"The Killing" again begins with a noisy freefrom jam...acid jazz in the agressive Zorn style (but not as good), meets noise rock. And while there are interesting moments, they are few and far between. Instrumental.

"Useless By Moonlight" is again more structured, with Allen's vocals carrying the song. The few vocal songs to be found here seem so drastically out of place with the instrumentals, and would have been better served on a Gong or solo disk.

"The Fall of Colonel Kong" is yet again an instrumental. It seems as though these pieces are just so underdeveloped. I wouldn't be surprised if half of these were recorded improvisations. Some groups can pull spontaneous creation off, Brainville can't...and if this is a structured piece, it is either way over my head or not very good.

"The Revenge Of Clair Quilty" is by far the most structured song on the entire disc...it is also the most well produced. I have to wonder if the band ran out of money after recording this song (and perhaps 1 or 2 others), and threw the rest of the disc together to fill it out. It is remeniscent of trilogy period Gong (but not nearly as well produced), to the point to where I could picture spaces in the music for space whispers and synth bubbles. About 3-1/2 minutes into the song, it threatens to break down into chaos, but wait! It doesn't! It waits for another minute before it does that...and this time the chaos, noise jams, and soloing is much more focused. At six minutes, the song begins to lose its focus...it becomes a spacey freejam, in the vein of early Pink Floyd (think Ummagumma), but much noisier.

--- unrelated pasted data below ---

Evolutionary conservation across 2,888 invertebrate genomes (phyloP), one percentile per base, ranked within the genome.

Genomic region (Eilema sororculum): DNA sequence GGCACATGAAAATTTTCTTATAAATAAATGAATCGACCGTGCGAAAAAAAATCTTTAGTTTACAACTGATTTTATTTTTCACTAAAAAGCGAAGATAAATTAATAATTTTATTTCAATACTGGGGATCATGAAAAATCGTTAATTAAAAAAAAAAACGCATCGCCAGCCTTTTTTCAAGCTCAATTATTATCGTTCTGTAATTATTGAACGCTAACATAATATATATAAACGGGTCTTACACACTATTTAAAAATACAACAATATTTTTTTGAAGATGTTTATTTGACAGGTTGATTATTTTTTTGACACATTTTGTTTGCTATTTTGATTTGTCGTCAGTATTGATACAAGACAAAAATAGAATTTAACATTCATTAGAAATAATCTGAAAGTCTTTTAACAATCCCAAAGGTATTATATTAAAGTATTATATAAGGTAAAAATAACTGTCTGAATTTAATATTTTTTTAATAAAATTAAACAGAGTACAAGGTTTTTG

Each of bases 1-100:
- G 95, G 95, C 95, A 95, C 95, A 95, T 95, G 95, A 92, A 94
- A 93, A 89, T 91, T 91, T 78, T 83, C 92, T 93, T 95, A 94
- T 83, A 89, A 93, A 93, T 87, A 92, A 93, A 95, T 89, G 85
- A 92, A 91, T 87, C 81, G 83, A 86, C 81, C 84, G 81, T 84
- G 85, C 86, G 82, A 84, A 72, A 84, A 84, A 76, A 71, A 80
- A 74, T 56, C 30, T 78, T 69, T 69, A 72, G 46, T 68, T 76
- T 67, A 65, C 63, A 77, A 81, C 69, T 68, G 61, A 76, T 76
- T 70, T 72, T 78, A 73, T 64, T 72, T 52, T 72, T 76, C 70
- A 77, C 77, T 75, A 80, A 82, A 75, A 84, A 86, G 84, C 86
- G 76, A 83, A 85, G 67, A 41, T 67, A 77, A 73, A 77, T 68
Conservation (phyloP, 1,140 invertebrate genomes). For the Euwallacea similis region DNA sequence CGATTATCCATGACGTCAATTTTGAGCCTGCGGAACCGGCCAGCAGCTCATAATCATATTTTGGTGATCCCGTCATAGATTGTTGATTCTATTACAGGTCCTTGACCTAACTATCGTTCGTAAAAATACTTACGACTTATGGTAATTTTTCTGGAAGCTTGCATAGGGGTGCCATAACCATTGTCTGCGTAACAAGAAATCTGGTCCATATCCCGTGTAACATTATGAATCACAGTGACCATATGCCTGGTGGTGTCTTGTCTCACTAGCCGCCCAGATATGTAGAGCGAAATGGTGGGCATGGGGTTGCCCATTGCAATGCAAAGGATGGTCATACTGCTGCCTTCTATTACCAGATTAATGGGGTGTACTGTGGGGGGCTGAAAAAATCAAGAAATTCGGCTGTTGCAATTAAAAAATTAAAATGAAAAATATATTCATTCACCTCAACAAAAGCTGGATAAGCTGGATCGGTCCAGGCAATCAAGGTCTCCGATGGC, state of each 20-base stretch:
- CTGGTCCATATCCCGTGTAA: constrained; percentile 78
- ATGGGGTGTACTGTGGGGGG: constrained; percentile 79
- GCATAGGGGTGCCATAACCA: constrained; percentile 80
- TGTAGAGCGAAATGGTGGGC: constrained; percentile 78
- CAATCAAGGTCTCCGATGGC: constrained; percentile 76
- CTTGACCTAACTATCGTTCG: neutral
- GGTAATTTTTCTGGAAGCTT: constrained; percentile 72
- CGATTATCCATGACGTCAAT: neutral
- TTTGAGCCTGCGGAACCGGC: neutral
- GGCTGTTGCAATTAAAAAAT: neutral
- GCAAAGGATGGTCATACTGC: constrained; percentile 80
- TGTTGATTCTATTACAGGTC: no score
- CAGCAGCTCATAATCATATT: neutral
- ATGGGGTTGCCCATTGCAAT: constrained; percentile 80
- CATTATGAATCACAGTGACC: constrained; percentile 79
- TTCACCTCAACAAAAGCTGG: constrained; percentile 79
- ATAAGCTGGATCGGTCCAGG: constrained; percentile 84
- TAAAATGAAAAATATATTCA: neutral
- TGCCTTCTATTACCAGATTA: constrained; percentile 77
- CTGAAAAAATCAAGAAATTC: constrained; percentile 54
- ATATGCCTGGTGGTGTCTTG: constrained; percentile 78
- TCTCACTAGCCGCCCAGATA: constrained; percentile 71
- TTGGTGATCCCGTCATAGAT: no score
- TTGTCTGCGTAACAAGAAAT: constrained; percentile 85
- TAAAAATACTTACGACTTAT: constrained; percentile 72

"Brain Villa Eclipse" is another of the good tunes to be found here, and perhaps the most rocking tune. It's dark, driving, vaguely sounding like Hatfield & The North's darker moments.

"Merkin Muffley's Lament" is a 1-1/2 minute piece of heavilly effected guitar and random voice and chant overdubs which seems to close the album out far better than "March of the Goodbyes" opened the album.

I am sure someone in the PE community absolutely loves this disc. I am not that person. In fairness though, I would say that if I was putting together a prog compilation disk there are three or four songs that might find there way on to it...and even then I wouldn't put more than one song on any given compilation. There are good moments to be found, but they are too sporadic to justify listening to the disc all the way through for. There is a point where great musicians get so far outside that they sound like amature musicians...this describes at least 1/2 of this disc.

I also find that every time I listen to this disc in it's entirety, I get a headache...the only recording in my entire collection which does this, and it happens every time.

I hate to write a negative review of any piece of music, and look forward to reading a positive one by someone else...maybe that reviewer might bring up a few points to help me better understand this piece of uh, art. (progressiveears)

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2 komentarze:

Ankh pisze...


Anonimowy pisze...

Nazwiska mówią same za siebie. Osobiście na podstawie tego co słyszałem, a słyszałem sporo, twierdzę że 99% tego w czym maczał palce Daevid Allen to muza godna uwagi a około 50 % to rarytasy. Płyta GONGa - "LiveE.t.c" to obok "Yeti" AMON DUUL II, najmocniejszy kandydat do"żelaznej porcji na bezludną wyspę (z prądem)" :)